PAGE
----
For years, Catholic schools across the country have been struggling with declining enrollment.
From the peak in the 1960s at 5.2 million students in Catholic schools, about 1.9 million now attend. But the National Catholic Educational Association, or NCEA, maintains that a Catholic education is as important in today’s world as it was in the 1960s.
“Catholic education addresses the whole person,” said NCEA President Brother Robert Bimonte. “We’re not only a school that’s teaching facts, but we’re forming the whole person: body, mind and spirit.”
This week nearly 6,000 people are meeting at the David L. Lawrence Convention Center in downtown Pittsburgh.
“We have Catholic educators from elementary and secondary schools, universities, seminaries, diocesan offices, parish catechetical programs all coming together for an amazing professional development opportunity,” Bimonte said.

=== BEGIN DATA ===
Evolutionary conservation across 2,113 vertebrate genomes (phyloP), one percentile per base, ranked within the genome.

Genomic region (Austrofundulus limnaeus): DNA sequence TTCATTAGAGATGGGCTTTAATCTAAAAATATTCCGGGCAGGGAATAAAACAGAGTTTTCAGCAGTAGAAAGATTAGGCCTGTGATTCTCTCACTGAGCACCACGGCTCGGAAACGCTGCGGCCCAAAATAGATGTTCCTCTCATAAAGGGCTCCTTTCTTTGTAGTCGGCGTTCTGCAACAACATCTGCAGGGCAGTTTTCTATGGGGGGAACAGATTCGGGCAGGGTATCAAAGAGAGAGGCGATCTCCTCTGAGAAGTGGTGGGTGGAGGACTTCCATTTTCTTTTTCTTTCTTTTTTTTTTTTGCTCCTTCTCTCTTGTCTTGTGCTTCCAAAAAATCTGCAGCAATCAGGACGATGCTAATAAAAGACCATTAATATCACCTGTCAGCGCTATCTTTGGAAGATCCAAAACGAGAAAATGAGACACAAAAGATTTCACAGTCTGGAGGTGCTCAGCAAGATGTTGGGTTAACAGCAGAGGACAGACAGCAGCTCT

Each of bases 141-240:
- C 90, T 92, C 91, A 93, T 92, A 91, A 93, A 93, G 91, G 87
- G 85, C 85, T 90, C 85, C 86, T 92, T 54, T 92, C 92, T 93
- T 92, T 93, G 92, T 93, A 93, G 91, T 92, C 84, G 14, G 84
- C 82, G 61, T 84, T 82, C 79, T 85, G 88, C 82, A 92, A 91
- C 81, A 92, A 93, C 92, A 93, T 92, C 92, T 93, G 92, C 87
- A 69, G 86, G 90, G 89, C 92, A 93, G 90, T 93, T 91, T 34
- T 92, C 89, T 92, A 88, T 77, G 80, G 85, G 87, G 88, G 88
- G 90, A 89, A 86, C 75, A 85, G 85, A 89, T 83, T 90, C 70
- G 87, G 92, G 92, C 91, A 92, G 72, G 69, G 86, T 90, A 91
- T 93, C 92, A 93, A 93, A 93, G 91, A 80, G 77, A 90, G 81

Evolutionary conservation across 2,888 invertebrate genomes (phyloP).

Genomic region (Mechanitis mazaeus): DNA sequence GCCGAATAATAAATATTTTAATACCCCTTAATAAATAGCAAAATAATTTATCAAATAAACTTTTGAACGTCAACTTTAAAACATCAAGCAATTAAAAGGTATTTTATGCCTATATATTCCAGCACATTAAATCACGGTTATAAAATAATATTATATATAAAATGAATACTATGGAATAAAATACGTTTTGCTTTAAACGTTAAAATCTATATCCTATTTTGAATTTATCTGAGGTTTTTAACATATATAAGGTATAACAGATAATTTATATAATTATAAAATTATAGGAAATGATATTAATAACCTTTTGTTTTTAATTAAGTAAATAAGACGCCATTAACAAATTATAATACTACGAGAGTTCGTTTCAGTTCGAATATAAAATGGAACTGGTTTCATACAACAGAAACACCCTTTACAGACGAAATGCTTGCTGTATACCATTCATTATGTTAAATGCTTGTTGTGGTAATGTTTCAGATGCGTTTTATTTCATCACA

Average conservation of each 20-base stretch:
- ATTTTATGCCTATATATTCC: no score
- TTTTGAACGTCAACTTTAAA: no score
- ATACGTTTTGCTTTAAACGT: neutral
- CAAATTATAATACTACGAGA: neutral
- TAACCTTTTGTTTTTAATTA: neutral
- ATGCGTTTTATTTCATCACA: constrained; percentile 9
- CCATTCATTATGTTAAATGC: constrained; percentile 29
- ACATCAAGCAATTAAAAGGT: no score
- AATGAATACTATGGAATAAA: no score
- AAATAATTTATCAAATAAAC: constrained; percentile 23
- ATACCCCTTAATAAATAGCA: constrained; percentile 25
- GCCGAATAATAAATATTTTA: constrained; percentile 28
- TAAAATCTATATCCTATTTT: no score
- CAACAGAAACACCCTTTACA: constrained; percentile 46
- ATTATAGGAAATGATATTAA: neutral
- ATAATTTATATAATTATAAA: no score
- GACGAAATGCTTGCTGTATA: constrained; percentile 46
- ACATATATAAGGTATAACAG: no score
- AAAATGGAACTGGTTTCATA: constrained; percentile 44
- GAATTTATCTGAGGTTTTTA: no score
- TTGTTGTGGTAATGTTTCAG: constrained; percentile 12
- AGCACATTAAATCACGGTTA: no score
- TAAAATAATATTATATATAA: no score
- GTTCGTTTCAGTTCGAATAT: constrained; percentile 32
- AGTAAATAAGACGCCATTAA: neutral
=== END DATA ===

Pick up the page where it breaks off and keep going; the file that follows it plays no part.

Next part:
This year marks the 110th anniversary of the NCEA, and though smaller groups have met in Pittsburgh in the past, this is the first time the largest private-education association gathering has come to the city. The week will include more than 300 development sessions, daily liturgy, and an exhibition hall.
The NCEA reports that between the 2004 and 2014 school years 1,856 Catholic schools were reported closed or consolidated across the U.S. and enrollment has declined by 22.7 percent. Still, Bimonte said there are some areas where Catholic schools are thriving.
“In the South and in the West we’re opening schools,” he said. “We opened 43 new schools just this last year, many of our schools have waiting lists. Catholic education is alive and well, there’s no question about that.”
But in other parts of the country there are too many buildings and not enough students to fill them. Bimonte said such situations are handled by each individual diocese as they deem appropriate.
Speakers at this year’s conference include Cardinal Donald Wuerl, Archbishop of Washington and author of "The Teaching of Christ" and "The Catholic Way." The conference runs through Thursday.